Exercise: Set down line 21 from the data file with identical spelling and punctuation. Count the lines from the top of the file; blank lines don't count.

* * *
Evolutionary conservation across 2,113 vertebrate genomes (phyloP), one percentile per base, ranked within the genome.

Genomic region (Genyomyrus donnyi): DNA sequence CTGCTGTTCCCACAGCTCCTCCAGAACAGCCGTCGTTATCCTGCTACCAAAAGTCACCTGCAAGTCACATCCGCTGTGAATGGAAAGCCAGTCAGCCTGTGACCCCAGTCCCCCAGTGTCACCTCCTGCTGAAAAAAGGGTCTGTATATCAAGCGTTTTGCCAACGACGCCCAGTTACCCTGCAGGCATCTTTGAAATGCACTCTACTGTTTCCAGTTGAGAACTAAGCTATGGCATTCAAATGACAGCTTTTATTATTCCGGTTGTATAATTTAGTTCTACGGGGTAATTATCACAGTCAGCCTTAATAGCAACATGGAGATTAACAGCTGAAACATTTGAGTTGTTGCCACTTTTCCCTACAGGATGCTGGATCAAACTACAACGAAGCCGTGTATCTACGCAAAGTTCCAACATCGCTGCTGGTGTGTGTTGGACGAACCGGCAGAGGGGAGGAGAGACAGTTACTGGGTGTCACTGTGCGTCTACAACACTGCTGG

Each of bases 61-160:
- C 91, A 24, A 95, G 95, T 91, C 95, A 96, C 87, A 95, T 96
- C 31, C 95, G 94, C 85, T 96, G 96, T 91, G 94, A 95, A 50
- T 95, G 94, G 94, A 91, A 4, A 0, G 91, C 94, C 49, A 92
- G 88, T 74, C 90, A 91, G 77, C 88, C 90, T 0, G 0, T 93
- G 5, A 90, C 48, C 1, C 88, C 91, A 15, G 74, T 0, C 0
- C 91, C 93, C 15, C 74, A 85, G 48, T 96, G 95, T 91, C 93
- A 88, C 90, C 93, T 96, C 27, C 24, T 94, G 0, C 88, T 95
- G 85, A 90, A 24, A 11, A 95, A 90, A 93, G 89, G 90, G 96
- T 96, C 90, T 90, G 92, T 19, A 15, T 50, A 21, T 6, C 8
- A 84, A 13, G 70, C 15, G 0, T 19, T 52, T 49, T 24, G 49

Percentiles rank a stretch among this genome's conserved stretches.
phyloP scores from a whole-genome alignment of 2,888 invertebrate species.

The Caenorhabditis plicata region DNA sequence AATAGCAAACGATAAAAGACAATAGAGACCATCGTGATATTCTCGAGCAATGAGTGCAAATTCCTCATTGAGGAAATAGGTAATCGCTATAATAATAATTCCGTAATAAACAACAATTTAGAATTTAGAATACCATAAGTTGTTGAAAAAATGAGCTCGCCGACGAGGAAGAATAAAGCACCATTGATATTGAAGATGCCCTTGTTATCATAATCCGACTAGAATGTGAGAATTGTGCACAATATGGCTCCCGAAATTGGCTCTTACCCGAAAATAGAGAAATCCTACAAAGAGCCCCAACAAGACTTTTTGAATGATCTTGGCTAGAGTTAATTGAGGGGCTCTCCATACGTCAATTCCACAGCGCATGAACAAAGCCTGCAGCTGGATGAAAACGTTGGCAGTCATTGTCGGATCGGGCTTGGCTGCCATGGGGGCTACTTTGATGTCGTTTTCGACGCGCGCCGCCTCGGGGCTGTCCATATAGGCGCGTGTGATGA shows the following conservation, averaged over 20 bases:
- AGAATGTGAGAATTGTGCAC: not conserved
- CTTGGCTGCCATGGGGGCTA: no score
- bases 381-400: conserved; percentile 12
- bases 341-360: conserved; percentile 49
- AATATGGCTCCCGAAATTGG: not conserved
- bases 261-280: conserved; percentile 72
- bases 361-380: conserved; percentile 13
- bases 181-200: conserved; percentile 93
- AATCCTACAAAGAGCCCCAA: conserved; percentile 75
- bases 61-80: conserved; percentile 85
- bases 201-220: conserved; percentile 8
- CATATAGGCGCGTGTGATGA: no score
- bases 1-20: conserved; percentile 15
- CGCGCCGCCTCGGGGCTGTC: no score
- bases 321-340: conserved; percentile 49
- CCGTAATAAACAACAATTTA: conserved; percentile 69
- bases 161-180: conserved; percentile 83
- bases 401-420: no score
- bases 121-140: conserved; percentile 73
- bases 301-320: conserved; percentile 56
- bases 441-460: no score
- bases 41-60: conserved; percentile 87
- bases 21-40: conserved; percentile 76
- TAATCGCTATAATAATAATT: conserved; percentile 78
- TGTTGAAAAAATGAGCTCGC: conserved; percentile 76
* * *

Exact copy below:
- AATATGGCTCCCGAAATTGG: not conserved